Plants of
South Australia
Triglochin nana
Juncaginaceae
Dwarf Arrowgrass
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Regional Species Conservation Assessments per IBRA subregion.
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Near threatened
Rare
Vulnerable
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Adelaide
Arkaroola
Ceduna
Coober Pedy
Hawker
Innamincka
Marla
Marree
Mount Gambier
Oodnadatta
Renmark
Wudinna
Keith
Yunta
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Botanical art

Kath Alcock paintings: 7.

Etymology

Triglochin from the Greek 'treis' meaning three and 'glochis' meaning a point; referring to its three-sided carpels. Nana from the Latin 'nanus' meaning dwarf; referring to its small stature.

Distribution and status

Found across South Australia, growing in edge of claypans, within intermittent watercourses and run-on areas, edge of salt lakes and Chenopod-rich plains and shallow seasonal or ephemeral wetlands. Also found in Western Australia, Northern Territory, New South Wales and Victoria. Native. Common in South Australia. Uncommon in New South Wales.
Herbarium regions: North Western, Lake Eyre, Nullarbor, Gairdner-Torrens, Flinders Ranges, Eastern, Eyre Peninsula, Northern Lofty, Murray, Yorke Peninsula, Southern Lofty, Kangaroo Island, South Eastern
NRM regions: Adelaide and Mount Lofty Ranges, Alinytjara Wilurara, Eyre Peninsula, Kangaroo Island, Northern and Yorke, South Australian Arid Lands, South Australian Murray-Darling Basin, South East
AVH map: SA distribution map (external link)

Plant description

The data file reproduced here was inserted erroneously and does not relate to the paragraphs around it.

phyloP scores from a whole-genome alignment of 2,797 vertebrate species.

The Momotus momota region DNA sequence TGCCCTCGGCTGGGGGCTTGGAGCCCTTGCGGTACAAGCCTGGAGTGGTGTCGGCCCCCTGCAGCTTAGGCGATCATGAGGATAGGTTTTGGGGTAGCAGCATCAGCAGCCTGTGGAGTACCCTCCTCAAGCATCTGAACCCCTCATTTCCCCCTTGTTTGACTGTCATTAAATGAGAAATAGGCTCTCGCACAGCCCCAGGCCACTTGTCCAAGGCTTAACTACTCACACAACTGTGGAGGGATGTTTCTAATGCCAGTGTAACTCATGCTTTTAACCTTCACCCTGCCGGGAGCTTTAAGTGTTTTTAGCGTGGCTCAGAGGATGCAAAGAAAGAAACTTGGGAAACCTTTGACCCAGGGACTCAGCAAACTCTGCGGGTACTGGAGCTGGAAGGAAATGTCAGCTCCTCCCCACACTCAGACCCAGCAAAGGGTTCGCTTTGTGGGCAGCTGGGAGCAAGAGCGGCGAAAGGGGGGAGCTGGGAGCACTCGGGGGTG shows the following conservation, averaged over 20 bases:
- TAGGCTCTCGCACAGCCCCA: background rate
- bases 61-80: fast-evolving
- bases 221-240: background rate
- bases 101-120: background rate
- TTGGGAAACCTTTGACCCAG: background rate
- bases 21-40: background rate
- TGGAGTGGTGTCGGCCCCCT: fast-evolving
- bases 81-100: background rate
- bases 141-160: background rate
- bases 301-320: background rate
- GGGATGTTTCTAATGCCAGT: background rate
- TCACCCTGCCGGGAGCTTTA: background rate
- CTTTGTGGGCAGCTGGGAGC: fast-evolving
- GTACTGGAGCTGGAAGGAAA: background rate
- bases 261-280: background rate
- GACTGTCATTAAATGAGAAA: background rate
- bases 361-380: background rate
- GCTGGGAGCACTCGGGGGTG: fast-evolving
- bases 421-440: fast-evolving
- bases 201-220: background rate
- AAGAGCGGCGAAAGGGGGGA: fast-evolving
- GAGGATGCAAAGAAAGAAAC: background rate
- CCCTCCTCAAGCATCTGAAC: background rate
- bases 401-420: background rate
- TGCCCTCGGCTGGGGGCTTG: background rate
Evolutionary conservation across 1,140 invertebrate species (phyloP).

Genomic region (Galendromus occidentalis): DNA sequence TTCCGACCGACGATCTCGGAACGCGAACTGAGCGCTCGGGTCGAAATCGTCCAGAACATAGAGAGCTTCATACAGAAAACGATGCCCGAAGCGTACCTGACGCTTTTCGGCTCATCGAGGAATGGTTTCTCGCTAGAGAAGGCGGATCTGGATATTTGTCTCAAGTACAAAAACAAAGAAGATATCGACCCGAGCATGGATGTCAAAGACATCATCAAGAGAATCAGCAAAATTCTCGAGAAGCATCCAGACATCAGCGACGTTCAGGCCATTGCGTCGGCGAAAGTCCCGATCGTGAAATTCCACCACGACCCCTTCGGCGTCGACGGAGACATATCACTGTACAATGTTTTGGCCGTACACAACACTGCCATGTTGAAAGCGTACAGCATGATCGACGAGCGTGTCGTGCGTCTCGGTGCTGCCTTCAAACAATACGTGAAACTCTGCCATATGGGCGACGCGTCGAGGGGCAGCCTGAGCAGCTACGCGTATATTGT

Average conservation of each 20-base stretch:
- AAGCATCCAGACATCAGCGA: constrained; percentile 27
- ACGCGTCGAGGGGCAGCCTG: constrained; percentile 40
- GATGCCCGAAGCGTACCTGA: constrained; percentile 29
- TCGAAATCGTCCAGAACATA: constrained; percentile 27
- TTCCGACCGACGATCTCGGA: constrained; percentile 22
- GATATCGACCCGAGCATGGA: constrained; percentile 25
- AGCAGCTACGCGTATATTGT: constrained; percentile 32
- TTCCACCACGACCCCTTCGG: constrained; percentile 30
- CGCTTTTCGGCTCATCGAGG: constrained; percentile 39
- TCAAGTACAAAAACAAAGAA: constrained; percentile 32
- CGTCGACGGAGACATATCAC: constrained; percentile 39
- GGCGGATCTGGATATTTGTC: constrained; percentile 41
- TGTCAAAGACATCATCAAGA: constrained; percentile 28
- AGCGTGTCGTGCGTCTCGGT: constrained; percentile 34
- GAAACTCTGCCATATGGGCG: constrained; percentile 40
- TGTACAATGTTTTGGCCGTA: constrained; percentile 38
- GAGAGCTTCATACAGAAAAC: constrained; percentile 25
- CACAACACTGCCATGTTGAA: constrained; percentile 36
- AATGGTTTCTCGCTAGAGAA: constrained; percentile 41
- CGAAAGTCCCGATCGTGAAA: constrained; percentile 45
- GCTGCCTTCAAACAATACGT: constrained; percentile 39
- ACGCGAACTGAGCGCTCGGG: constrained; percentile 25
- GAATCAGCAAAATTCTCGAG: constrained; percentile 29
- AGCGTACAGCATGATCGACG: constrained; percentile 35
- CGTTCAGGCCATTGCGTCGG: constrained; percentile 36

Slender annual herb, to 12 cm high. Leaves flat and thread-like, to 6 cm long, shorter than the inflorescence. Inflorescence an erect or ascending spike to 5.5 cm long, fruiting part at the top to 3 cm long, with 3–24 fruits. Flowering July to October. Fruits are reddish-green almost linear but tapering to the summit fruit to 6 mm long and 1.2 mm wide just above base, on a long stalk with six seed segments (carpels), 3 fertile alternating with 3 undeveloped sterile ones. Seeds are reddish-green narrow wedge-shaped seed to 6 mm long and 0.5 mm wide, with 2 short, downwards-pointing spurs at the base. Seed embryo type is linear.

Seed collection and propagation

Collect seeds between August and November. Collect mature fruits either by breaking off individual spikes or by removing plants that are drying off with fruits that are reddish-green and seed segments coming apart easily. Place the fruit spikes in a tray and leave to dry for 1 to 2 weeks. Then rub the dried fruit spikes with a rubber bung to dislodge the seeds. Use a sieve to separate any unwanted material. Store the seeds with a desiccant such as dried silica beads or dry rice, in an air tight container in a cool and dry place.

Seeds stored:
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LocationNo. of seeds
(weight grams)
Number
of plants
Date
collected
Collection number
Collection location
Date
stored
% ViabilityStorage
temperature
 
MSB

2,700 (2.05 g)
40+18-Sep-2007PJL2565
South Eastern
80%
BGA10,000 (1.93 g)50+1-Sep-2016DJD3399
Lake Eyre
1-Nov-201790%-18°C
Location: BGA — the seeds are stored at the Adelaide Botanic Gardens, MSB — the seeds are stored at the Millennium Seed Bank, Kew, England.
Number of plants: This is the number of plants from which the seeds were collected.
Collection location: The Herbarium of South Australia's region name.
% Viability: Percentage of filled healthy seeds determined by a cut test or x-ray.
Germination table:
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